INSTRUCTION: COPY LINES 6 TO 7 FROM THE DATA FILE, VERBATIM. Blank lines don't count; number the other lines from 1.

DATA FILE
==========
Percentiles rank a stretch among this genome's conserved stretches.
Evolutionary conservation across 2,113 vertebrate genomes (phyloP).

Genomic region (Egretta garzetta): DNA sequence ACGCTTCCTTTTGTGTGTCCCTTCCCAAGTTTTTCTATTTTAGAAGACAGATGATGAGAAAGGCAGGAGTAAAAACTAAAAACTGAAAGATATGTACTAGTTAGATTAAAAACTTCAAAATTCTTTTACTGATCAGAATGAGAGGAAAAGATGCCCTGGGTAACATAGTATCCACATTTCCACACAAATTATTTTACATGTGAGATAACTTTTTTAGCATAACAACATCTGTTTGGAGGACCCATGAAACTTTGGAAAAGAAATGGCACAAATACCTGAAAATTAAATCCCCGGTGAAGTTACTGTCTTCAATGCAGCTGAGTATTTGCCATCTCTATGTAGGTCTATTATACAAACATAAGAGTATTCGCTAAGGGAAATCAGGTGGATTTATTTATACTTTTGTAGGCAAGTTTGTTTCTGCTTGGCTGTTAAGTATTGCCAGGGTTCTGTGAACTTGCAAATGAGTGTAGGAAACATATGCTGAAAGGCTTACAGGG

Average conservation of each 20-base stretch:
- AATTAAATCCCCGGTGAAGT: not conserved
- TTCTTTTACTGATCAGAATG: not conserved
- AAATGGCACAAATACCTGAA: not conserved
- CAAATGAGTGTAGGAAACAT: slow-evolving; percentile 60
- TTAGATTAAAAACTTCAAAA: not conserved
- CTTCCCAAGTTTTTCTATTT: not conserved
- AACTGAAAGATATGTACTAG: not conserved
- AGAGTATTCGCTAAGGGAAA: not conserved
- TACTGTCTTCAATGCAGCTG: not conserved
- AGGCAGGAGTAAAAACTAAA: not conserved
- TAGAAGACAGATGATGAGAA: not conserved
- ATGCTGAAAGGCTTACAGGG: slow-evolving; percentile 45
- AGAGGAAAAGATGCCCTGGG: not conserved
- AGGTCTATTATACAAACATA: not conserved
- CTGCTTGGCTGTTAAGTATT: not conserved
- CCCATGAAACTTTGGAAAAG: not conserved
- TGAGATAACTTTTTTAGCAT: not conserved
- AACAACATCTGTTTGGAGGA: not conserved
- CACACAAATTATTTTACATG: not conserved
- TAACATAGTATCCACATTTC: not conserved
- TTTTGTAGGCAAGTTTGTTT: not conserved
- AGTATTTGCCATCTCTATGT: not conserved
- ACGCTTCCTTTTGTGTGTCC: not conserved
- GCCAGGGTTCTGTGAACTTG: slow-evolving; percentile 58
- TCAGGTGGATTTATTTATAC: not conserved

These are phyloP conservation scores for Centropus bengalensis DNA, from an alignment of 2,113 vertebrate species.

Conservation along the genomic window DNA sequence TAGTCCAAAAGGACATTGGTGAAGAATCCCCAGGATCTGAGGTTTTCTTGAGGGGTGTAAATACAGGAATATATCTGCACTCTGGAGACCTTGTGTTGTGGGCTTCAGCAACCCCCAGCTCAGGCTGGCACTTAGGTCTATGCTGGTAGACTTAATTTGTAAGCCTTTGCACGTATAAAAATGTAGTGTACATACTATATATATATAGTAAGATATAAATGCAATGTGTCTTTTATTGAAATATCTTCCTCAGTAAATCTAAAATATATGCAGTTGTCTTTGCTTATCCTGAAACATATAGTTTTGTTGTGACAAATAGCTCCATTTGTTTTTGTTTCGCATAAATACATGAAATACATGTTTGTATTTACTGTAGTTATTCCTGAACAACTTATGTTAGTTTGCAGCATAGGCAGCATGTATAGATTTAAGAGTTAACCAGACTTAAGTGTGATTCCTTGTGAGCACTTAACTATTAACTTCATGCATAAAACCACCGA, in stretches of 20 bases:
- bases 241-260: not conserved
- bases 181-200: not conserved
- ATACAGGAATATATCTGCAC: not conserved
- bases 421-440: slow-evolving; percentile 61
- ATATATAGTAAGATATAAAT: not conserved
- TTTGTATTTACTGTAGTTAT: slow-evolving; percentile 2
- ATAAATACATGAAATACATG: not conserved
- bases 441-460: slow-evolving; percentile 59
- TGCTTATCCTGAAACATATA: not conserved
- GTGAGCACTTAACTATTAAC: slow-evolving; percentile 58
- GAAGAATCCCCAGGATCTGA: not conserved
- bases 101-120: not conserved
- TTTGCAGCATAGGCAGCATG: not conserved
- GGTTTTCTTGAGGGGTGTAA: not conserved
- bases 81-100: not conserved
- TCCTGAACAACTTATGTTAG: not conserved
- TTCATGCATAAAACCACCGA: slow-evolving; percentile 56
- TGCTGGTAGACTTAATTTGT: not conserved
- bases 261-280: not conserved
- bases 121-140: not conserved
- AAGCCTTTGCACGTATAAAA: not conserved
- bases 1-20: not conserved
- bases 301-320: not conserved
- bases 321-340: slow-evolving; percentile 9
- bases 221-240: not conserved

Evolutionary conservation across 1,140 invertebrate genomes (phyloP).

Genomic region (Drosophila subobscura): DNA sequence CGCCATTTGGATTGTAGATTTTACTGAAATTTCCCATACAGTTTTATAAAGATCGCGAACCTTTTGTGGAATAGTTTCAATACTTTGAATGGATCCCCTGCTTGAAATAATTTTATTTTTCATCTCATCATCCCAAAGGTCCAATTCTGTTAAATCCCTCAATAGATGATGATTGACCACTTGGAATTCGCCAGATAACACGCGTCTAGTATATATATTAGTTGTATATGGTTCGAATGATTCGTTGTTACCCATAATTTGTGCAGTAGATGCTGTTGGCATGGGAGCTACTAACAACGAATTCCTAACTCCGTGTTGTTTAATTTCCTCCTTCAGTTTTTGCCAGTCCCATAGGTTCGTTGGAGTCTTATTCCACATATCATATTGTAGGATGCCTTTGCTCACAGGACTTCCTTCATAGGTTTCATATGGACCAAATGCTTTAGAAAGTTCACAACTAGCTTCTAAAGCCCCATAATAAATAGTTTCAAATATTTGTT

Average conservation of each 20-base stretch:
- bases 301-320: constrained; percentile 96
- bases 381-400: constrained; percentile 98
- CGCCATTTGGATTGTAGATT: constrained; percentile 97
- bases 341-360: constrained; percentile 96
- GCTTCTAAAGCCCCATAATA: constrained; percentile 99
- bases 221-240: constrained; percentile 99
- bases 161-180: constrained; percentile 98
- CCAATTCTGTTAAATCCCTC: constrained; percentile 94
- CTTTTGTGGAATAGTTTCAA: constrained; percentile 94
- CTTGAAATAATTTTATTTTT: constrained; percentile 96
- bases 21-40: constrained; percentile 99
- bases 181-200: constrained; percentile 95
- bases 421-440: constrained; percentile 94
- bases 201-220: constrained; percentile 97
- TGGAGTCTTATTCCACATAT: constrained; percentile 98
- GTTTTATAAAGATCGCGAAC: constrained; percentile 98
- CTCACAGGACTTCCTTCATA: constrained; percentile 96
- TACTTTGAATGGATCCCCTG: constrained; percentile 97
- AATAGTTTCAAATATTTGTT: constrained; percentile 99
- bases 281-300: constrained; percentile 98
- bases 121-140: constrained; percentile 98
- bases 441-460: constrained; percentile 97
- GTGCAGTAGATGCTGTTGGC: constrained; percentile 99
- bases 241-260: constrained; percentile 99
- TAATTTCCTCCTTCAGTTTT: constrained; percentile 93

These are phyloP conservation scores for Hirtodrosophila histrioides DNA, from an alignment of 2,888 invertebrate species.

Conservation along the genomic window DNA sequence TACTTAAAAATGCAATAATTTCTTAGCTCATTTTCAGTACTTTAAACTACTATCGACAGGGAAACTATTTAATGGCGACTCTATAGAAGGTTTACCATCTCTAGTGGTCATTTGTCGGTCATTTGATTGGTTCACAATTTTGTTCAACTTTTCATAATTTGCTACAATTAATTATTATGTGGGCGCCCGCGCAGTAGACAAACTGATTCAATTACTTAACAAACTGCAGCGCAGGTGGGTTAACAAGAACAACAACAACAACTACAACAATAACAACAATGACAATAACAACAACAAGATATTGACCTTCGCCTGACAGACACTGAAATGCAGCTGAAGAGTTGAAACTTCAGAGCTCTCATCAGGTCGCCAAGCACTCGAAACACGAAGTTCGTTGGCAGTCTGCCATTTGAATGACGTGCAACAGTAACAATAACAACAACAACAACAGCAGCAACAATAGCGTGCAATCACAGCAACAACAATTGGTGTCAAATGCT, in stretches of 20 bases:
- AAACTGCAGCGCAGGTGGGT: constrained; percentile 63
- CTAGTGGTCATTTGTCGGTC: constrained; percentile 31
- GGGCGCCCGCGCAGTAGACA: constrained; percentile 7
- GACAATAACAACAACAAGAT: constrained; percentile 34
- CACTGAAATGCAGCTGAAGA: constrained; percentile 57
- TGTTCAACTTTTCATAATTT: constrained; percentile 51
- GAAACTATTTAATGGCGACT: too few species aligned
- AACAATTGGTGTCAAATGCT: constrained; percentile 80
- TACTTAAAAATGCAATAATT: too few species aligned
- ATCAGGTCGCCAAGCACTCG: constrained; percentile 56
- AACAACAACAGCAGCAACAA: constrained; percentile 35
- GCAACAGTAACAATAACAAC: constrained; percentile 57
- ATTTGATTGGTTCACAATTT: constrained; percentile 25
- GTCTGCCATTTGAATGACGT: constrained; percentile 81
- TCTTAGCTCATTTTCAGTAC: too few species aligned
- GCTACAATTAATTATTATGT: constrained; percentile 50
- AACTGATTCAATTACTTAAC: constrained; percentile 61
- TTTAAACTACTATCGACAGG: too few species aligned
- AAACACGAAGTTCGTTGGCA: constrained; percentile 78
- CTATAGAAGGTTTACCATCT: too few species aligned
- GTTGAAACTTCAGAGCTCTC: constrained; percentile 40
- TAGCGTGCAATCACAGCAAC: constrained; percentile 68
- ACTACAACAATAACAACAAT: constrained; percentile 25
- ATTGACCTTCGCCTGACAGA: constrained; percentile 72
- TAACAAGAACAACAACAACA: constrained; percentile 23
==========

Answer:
- TTCTTTTACTGATCAGAATG: not conserved
- AAATGGCACAAATACCTGAA: not conserved